By Ahmed Mousa Jiyad.
Any opinions expressed are those of the author, and do not necessarily reflect the views of Iraq Business News.
The Empirical Aspects of the Extractive Industry Governance in Iraq
Extractive Industry Governance is one of the most critical components of the broad, good, democratic and inclusive governance, especially for the developing countries that are highly dependent on revenues generated from this industry; and also for those in a transitional post-conflict situation.
More relevant information and professional knowledge is vital for formulating and functioning of country specific extractive industry governance. For these purpose two issues has to be properly explored and understood: Analytical framework and basic premises of governance in the extractive industry, on one side and the reality of such governance within the socio-political setup of the specific country, on the other.
In Iraq, the parliament has, through its oversight and legislating authority, an important role as one of the important entities impacting the governance of the extractive industry in general and upstream petroleum in particular. For the parliamentarians to have an effective contribution in this arena they surely need to have the professional and knowledge capacity pertaining to the extractive industry to complement and support their constitutional authority and mandate.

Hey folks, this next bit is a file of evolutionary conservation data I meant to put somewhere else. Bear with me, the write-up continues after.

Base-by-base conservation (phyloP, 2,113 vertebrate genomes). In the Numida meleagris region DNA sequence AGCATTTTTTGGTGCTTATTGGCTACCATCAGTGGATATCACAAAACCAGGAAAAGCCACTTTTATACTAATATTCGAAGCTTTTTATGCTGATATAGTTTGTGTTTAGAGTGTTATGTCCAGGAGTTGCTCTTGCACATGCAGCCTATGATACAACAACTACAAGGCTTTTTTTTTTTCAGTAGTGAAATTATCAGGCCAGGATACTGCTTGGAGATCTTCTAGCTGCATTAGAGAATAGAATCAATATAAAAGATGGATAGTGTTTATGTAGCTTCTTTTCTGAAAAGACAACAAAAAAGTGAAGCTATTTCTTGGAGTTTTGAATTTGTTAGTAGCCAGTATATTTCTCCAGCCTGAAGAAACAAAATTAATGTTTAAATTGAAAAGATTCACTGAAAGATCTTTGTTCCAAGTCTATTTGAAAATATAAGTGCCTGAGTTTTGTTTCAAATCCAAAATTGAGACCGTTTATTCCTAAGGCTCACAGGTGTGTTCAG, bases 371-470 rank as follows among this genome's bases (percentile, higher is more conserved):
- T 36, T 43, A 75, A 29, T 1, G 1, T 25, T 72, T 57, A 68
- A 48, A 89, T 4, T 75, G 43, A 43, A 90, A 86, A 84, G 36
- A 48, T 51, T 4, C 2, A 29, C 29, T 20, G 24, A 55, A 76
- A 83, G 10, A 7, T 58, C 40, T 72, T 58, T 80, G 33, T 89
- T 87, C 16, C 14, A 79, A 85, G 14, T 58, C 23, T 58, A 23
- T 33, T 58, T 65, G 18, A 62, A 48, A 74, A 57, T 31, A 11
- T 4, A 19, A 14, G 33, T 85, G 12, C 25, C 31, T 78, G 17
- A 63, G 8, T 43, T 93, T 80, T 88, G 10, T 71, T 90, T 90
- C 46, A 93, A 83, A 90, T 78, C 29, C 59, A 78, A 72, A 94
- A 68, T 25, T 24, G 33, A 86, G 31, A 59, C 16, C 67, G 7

Recently and for that purpose, Natural Resource Governance Institute (USA/UK) organized workshop on the “Role of Parliamentarians in the Extractive Industries Transparency Initiative (EITI)”. The workshop was attended by 27 Iraqi Parliamentarians and Parliament staff, was held in Beirut-Lebanon from 13 to 15 September 2015 and I was commissioned to research, prepare and present substantive issues for the event.
The first part of this intervention provides very brief review of the analytical framework, the main components and premises of extractive industry and related governance. The second part highlights related empirical aspects of governance in the Iraqi extractive industry with focus on the upstream petroleum. This part draws from data and analyses offered through four lengthy PowerPoint presentations I delivered before the workshop. This paper ends with evaluation and final words relevant to the Theory of Change in this regard.
Mr Jiyad is an independent development consultant, scholar and Associate with Centre for Global Energy Studies (CGES), London. He was formerly a senior economist with the Iraq National Oil Company and Iraq’s Ministry of Oil, Chief Expert for the Council of Ministers, Director at the Ministry of Trade, and International Specialist with UN organizations in Uganda, Sudan and Jordan. He is now based in Norway (Email: firstname.lastname@example.org, Skype ID: Ahmed Mousa Jiyad).